First, a quick announcement: I'm available for work, and I'm starting to put out feelers for my next contract. To that end, I've been working on my pitch.
- Do you have a team that's having a hard time shipping software, and you're having a hard time figuring out why, never mind helping them?
- Do you have a timing or consistency bug that you can't seem to figure out or solve?
- Are you building a system that has tight performance, consistency, or reliability constraints, but also want to ship something quickly?
- Do you need to help getting observability set up and integrated with your system, or moving to a new observability stack/system?
- Are your tests flaky and unreliable, and you're having a hard time getting engineers to spend time fixing them?
- Are you trying to build a developer "platform," with Kubernetes or similar?
- Or are you trying to get your developers to actually use the platform the infrastructure group built for them?
- Are you an XP-influenced consulting agency that's scoping a big, tricky project with a large client?
- Or a consulting agency that's looking for an engineer with experience writing TDD'd Ruby or Elixir?
If any of those problems sound like yes please it's terrible please fix it now please, send me an e-mail or reply to this one. And please pass that page on if you know someone who I might be able to help. I'm always interested in talking to folks who are having reliability and delivery problems– it's why I'm good at solving them!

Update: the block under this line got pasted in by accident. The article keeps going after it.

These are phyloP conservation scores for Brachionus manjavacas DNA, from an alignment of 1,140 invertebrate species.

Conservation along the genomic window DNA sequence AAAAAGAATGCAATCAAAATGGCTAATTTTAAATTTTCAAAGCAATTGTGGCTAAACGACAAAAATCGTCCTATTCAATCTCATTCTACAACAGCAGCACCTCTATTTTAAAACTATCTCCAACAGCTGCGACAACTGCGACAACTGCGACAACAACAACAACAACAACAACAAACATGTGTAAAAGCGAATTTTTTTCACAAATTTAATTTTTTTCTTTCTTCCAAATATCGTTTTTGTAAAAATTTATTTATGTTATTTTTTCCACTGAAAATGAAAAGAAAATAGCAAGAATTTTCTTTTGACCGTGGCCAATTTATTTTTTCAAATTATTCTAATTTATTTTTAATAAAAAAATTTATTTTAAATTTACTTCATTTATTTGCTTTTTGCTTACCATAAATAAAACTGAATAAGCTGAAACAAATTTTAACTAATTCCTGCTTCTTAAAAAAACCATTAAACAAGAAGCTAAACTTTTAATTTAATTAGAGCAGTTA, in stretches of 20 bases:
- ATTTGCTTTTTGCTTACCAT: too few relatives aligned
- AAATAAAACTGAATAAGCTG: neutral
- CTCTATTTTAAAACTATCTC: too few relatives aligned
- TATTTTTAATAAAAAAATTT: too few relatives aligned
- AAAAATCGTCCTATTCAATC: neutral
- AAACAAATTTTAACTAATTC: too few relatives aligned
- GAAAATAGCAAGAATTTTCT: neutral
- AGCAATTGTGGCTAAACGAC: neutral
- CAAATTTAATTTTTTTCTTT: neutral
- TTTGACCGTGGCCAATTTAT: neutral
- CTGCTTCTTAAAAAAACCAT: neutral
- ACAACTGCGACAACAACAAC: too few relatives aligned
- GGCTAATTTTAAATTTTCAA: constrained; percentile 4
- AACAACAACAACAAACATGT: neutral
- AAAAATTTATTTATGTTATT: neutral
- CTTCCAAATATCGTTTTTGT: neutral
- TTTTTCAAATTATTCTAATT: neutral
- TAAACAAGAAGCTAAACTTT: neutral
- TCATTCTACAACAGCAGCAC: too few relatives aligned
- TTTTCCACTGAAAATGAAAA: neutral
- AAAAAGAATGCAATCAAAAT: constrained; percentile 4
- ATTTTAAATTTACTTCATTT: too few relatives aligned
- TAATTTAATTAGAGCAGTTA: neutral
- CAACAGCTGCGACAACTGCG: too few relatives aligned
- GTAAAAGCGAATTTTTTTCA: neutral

On good chairs
Can I use the word sacred in a technical post?
I'm Nat Bennett, software engineer, and I was raised as a Unitarian Universalist, so I have a kind of unusual attitude towards religion. I don't flinch when I hear the words mystical or spiritual or god. I use "sacred" to mean something like, "having inherent value, independent of its function or uses."
Human life is sacred. So is the Grand Canyon, or spending the evening eating with friends – whether you've got candles lit or not.
And there's something sacred about making a really good chair. So sacred, in fact, that it is something like a sin to make a bad one– at least for any purpose other than learning to make good ones.
I can't say exactly why I think this. I feel it.
My partner and I call this "the god of chairs." We'll notice that someone shares this feeling and say, "they follow the god of chairs." To follow the god of chairs is to believe that there is something wrong, according to fundamental, inarticulable laws of the universe, to change the world in a way that makes it worse. The shorthand: That god will be mad at you if you make a bad chair.
And I believe that this applies to software. There's something sacred about a good program, about making one and appreciating one. There's something sacred about a good function, a good refactor, a good Git commit. There's something deeply in-itself-valuable about these things.
If there's something sacred about a good program, then maybe there's something profane about making a bad one.
I'm uncomfortable with this conclusion because– really? Tech debt? A sin?
Seems a little extreme.
I think it explains, maybe, the alienation and frustration and burnout that some of us feel in the tech industry. We value doing things well, making good things. When we don't have the time or the energy or the knowledge to do things well, when we're asked to do things poorly on purpose, to just ship it, it hurts.
I think it's especially tough because we're so suspicious of the notion of sacredness, of words like spiritual and mysticism and god. Software engineering is supposed to be rational. There's no place for vague religious feelings in it.